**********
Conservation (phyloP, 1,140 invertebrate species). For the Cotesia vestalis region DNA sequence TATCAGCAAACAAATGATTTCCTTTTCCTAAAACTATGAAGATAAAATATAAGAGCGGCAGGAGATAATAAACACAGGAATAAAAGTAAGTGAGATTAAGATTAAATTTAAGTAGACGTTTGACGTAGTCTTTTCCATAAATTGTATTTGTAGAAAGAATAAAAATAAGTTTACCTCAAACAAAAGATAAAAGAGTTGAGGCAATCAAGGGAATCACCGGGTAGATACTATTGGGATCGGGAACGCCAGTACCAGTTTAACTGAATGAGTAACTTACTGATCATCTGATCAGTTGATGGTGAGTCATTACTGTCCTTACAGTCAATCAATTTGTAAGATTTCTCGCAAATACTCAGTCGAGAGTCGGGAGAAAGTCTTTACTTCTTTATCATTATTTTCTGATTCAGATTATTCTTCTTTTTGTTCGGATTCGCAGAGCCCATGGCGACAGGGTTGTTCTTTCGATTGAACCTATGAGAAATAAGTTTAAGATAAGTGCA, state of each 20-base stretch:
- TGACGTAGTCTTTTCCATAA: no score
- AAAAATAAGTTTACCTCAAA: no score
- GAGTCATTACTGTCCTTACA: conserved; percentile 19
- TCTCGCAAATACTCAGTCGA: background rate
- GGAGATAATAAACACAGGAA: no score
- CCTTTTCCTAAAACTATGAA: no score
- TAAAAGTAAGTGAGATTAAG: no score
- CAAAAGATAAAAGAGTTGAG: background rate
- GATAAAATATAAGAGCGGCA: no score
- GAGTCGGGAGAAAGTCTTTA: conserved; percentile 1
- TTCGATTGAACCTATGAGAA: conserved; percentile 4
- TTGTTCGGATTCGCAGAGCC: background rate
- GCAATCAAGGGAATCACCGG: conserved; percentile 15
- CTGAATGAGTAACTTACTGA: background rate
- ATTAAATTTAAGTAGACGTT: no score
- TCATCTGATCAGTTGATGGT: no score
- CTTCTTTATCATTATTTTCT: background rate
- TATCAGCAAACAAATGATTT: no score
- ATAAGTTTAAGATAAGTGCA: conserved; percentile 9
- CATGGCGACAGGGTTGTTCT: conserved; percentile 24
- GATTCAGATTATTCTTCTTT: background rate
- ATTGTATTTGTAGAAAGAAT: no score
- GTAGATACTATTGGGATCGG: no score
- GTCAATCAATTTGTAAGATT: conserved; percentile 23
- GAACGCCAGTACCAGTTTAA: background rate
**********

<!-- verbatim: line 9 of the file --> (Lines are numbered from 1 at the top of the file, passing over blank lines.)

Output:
- CAAAAGATAAAAGAGTTGAG: background rate